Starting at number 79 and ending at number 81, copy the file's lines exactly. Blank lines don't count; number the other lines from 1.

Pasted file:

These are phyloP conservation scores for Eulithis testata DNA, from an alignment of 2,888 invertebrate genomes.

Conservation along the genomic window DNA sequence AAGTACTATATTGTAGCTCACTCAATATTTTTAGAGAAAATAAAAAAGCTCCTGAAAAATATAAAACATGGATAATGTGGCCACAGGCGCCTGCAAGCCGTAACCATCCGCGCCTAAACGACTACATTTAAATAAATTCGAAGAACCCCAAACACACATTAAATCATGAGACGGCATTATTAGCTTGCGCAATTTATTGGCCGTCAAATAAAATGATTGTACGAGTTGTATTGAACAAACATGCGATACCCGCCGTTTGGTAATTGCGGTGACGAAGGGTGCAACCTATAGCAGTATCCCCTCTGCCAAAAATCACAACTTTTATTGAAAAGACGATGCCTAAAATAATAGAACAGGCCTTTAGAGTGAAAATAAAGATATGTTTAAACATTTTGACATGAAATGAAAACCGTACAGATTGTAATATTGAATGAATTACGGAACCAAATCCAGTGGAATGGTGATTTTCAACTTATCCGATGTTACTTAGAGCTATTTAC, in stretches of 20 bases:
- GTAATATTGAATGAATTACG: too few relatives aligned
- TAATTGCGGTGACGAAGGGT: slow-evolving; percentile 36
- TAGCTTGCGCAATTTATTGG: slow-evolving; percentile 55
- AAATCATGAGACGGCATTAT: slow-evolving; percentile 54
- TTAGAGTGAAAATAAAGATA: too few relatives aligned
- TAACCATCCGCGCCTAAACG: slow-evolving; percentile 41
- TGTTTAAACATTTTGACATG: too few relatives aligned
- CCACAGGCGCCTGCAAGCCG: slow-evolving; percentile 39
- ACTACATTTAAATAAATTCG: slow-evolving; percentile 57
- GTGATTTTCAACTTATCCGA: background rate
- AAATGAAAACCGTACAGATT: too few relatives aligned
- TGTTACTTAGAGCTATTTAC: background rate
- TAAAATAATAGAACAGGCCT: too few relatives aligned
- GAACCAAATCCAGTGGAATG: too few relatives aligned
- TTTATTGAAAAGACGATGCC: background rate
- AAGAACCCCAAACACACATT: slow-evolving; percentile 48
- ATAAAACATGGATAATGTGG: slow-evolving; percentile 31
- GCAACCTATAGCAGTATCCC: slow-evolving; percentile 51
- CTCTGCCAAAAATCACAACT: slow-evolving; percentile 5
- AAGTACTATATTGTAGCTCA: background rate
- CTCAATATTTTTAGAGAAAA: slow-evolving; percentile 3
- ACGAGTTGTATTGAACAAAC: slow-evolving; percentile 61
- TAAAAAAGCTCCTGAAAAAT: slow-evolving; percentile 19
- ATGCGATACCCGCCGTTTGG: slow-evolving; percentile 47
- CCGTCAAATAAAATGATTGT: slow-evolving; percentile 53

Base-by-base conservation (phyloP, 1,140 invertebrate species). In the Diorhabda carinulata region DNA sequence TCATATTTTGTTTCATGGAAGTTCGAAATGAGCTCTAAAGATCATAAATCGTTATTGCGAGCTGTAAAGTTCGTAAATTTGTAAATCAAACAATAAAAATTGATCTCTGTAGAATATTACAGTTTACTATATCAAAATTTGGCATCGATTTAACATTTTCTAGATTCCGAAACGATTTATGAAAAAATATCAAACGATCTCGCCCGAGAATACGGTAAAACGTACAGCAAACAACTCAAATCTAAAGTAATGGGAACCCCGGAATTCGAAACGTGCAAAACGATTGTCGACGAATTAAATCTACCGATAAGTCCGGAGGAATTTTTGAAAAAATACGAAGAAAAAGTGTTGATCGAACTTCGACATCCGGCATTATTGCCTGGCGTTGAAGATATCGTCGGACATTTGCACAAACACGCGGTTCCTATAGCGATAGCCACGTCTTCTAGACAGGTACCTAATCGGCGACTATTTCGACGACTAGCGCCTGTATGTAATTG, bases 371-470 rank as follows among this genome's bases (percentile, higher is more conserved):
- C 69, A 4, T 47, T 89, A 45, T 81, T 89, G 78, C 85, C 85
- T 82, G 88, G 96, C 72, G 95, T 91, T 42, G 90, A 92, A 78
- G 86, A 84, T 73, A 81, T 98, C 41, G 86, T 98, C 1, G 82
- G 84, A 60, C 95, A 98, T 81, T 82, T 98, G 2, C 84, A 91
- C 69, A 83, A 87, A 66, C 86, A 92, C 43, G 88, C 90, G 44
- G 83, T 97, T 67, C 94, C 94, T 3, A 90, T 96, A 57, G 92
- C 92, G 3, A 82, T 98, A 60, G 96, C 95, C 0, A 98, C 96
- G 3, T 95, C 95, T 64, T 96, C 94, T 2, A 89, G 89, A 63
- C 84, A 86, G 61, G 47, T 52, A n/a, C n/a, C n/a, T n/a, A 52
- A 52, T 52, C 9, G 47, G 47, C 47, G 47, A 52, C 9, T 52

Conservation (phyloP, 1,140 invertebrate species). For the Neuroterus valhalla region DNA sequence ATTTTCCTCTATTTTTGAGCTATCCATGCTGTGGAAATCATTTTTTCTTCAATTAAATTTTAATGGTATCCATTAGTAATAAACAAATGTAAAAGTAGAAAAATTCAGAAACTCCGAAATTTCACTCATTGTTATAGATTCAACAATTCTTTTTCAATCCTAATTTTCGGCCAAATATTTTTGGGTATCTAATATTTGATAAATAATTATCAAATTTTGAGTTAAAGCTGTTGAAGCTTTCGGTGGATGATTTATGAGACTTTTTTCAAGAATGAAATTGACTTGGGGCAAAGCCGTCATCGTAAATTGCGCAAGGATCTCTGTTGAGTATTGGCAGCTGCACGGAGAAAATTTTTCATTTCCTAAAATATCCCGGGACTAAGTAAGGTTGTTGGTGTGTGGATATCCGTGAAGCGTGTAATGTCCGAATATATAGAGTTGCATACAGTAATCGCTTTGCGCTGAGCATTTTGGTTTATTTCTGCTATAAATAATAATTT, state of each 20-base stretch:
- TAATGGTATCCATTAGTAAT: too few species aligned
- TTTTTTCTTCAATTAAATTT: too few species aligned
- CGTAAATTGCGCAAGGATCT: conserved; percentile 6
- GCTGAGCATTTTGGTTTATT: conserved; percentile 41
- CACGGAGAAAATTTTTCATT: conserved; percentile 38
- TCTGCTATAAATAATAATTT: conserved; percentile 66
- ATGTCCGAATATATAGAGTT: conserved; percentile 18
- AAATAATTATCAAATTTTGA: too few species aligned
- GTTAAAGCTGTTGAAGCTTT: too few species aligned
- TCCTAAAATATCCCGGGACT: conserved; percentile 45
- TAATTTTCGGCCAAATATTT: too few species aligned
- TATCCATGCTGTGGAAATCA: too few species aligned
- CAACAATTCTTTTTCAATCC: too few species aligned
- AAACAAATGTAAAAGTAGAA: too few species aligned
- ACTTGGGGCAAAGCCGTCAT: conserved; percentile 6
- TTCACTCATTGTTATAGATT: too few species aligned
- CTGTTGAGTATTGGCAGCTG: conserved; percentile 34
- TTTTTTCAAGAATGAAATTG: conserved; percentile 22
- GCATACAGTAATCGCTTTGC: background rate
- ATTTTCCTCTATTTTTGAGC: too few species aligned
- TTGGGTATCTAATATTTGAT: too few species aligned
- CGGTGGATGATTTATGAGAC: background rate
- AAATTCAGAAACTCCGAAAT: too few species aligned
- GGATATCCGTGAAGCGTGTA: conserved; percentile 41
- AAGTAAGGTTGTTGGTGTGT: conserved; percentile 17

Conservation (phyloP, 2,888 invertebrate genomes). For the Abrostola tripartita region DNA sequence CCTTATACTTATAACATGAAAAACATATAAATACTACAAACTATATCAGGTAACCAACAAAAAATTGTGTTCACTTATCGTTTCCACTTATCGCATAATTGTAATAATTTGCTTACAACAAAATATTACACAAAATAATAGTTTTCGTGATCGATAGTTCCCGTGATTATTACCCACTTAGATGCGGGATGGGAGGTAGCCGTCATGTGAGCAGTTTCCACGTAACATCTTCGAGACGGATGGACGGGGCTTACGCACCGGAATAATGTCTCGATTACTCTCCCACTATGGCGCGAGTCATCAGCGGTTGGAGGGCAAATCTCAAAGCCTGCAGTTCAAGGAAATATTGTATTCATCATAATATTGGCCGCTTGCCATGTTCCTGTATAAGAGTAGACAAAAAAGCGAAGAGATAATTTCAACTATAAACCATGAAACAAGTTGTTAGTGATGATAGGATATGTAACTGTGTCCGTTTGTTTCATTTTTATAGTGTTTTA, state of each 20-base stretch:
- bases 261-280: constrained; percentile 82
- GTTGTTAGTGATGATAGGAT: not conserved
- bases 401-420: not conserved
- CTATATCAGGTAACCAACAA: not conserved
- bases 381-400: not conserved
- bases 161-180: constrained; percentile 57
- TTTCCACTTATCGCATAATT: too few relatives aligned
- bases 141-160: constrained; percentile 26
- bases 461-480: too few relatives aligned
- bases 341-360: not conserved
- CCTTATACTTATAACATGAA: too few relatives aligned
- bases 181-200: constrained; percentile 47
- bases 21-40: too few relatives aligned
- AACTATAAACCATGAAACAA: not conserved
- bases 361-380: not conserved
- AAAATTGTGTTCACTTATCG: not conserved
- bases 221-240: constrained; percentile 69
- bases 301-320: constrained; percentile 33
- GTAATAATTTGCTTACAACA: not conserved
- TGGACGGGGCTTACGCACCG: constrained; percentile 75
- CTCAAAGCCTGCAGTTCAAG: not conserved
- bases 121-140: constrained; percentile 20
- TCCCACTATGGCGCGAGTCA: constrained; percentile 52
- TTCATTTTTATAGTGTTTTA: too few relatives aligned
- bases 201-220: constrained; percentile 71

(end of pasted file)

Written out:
- AACTATAAACCATGAAACAA: not conserved
- bases 361-380: not conserved
- AAAATTGTGTTCACTTATCG: not conserved